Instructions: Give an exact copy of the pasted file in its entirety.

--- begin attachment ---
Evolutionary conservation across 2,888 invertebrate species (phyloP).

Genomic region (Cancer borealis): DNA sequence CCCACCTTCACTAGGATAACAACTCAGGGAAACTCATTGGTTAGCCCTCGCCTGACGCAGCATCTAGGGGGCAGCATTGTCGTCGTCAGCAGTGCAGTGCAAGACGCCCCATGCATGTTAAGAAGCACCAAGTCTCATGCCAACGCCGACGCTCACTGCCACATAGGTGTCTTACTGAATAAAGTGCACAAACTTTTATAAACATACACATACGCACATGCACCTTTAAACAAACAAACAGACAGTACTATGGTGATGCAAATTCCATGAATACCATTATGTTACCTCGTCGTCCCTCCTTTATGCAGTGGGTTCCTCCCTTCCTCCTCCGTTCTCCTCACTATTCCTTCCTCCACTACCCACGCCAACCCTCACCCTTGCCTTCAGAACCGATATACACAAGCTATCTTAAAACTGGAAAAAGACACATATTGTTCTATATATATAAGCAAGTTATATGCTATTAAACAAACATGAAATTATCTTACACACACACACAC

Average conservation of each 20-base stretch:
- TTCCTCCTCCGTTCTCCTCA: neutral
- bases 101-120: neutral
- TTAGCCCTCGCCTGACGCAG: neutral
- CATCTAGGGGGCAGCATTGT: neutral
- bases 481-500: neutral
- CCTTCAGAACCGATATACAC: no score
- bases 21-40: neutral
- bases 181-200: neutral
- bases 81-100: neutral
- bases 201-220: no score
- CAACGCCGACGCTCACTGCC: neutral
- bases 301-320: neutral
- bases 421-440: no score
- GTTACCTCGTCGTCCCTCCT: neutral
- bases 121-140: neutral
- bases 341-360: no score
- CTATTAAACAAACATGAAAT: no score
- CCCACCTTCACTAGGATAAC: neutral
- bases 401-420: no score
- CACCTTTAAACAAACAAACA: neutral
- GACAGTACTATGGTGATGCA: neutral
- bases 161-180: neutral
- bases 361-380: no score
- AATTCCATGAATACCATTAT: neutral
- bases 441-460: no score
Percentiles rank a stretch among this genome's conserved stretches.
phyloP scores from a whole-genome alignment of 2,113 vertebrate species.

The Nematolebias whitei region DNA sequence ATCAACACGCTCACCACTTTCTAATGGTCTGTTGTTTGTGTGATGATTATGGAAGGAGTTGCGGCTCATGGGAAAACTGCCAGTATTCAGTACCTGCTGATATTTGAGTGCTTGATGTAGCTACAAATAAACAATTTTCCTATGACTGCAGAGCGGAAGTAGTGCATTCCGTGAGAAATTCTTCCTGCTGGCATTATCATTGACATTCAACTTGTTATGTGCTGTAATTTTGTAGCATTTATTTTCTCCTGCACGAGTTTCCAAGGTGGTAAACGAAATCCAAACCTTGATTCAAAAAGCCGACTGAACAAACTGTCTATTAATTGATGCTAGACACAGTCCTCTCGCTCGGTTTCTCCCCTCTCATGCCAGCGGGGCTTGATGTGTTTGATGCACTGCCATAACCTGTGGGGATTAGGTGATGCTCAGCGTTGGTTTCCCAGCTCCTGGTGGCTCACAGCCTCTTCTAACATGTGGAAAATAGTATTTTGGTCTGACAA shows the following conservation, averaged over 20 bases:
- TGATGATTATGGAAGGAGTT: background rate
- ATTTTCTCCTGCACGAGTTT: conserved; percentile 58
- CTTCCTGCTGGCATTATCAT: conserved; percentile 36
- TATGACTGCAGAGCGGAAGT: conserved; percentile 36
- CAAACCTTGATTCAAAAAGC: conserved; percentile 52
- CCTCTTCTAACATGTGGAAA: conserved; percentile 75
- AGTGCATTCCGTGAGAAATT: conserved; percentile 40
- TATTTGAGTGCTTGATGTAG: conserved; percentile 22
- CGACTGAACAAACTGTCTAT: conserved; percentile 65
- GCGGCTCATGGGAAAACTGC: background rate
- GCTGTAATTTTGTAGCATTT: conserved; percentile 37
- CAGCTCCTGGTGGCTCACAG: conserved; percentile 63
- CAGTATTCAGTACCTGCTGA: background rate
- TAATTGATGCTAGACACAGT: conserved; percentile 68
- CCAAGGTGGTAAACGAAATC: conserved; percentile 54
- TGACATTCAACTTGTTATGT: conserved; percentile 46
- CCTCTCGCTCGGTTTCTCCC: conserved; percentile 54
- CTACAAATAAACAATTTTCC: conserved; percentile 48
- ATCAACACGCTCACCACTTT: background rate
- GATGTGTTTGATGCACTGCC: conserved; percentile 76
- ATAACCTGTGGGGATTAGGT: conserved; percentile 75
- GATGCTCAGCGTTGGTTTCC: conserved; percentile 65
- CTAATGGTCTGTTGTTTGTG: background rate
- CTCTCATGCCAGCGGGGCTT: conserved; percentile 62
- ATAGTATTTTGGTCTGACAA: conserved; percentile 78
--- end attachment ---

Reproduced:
Evolutionary conservation across 2,888 invertebrate species (phyloP).

Genomic region (Cancer borealis): DNA sequence CCCACCTTCACTAGGATAACAACTCAGGGAAACTCATTGGTTAGCCCTCGCCTGACGCAGCATCTAGGGGGCAGCATTGTCGTCGTCAGCAGTGCAGTGCAAGACGCCCCATGCATGTTAAGAAGCACCAAGTCTCATGCCAACGCCGACGCTCACTGCCACATAGGTGTCTTACTGAATAAAGTGCACAAACTTTTATAAACATACACATACGCACATGCACCTTTAAACAAACAAACAGACAGTACTATGGTGATGCAAATTCCATGAATACCATTATGTTACCTCGTCGTCCCTCCTTTATGCAGTGGGTTCCTCCCTTCCTCCTCCGTTCTCCTCACTATTCCTTCCTCCACTACCCACGCCAACCCTCACCCTTGCCTTCAGAACCGATATACACAAGCTATCTTAAAACTGGAAAAAGACACATATTGTTCTATATATATAAGCAAGTTATATGCTATTAAACAAACATGAAATTATCTTACACACACACACAC

Average conservation of each 20-base stretch:
- TTCCTCCTCCGTTCTCCTCA: neutral
- bases 101-120: neutral
- TTAGCCCTCGCCTGACGCAG: neutral
- CATCTAGGGGGCAGCATTGT: neutral
- bases 481-500: neutral
- CCTTCAGAACCGATATACAC: no score
- bases 21-40: neutral
- bases 181-200: neutral
- bases 81-100: neutral
- bases 201-220: no score
- CAACGCCGACGCTCACTGCC: neutral
- bases 301-320: neutral
- bases 421-440: no score
- GTTACCTCGTCGTCCCTCCT: neutral
- bases 121-140: neutral
- bases 341-360: no score
- CTATTAAACAAACATGAAAT: no score
- CCCACCTTCACTAGGATAAC: neutral
- bases 401-420: no score
- CACCTTTAAACAAACAAACA: neutral
- GACAGTACTATGGTGATGCA: neutral
- bases 161-180: neutral
- bases 361-380: no score
- AATTCCATGAATACCATTAT: neutral
- bases 441-460: no score
Percentiles rank a stretch among this genome's conserved stretches.
phyloP scores from a whole-genome alignment of 2,113 vertebrate species.

The Nematolebias whitei region DNA sequence ATCAACACGCTCACCACTTTCTAATGGTCTGTTGTTTGTGTGATGATTATGGAAGGAGTTGCGGCTCATGGGAAAACTGCCAGTATTCAGTACCTGCTGATATTTGAGTGCTTGATGTAGCTACAAATAAACAATTTTCCTATGACTGCAGAGCGGAAGTAGTGCATTCCGTGAGAAATTCTTCCTGCTGGCATTATCATTGACATTCAACTTGTTATGTGCTGTAATTTTGTAGCATTTATTTTCTCCTGCACGAGTTTCCAAGGTGGTAAACGAAATCCAAACCTTGATTCAAAAAGCCGACTGAACAAACTGTCTATTAATTGATGCTAGACACAGTCCTCTCGCTCGGTTTCTCCCCTCTCATGCCAGCGGGGCTTGATGTGTTTGATGCACTGCCATAACCTGTGGGGATTAGGTGATGCTCAGCGTTGGTTTCCCAGCTCCTGGTGGCTCACAGCCTCTTCTAACATGTGGAAAATAGTATTTTGGTCTGACAA shows the following conservation, averaged over 20 bases:
- TGATGATTATGGAAGGAGTT: background rate
- ATTTTCTCCTGCACGAGTTT: conserved; percentile 58
- CTTCCTGCTGGCATTATCAT: conserved; percentile 36
- TATGACTGCAGAGCGGAAGT: conserved; percentile 36
- CAAACCTTGATTCAAAAAGC: conserved; percentile 52
- CCTCTTCTAACATGTGGAAA: conserved; percentile 75
- AGTGCATTCCGTGAGAAATT: conserved; percentile 40
- TATTTGAGTGCTTGATGTAG: conserved; percentile 22
- CGACTGAACAAACTGTCTAT: conserved; percentile 65
- GCGGCTCATGGGAAAACTGC: background rate
- GCTGTAATTTTGTAGCATTT: conserved; percentile 37
- CAGCTCCTGGTGGCTCACAG: conserved; percentile 63
- CAGTATTCAGTACCTGCTGA: background rate
- TAATTGATGCTAGACACAGT: conserved; percentile 68
- CCAAGGTGGTAAACGAAATC: conserved; percentile 54
- TGACATTCAACTTGTTATGT: conserved; percentile 46
- CCTCTCGCTCGGTTTCTCCC: conserved; percentile 54
- CTACAAATAAACAATTTTCC: conserved; percentile 48
- ATCAACACGCTCACCACTTT: background rate
- GATGTGTTTGATGCACTGCC: conserved; percentile 76
- ATAACCTGTGGGGATTAGGT: conserved; percentile 75
- GATGCTCAGCGTTGGTTTCC: conserved; percentile 65
- CTAATGGTCTGTTGTTTGTG: background rate
- CTCTCATGCCAGCGGGGCTT: conserved; percentile 62
- ATAGTATTTTGGTCTGACAA: conserved; percentile 78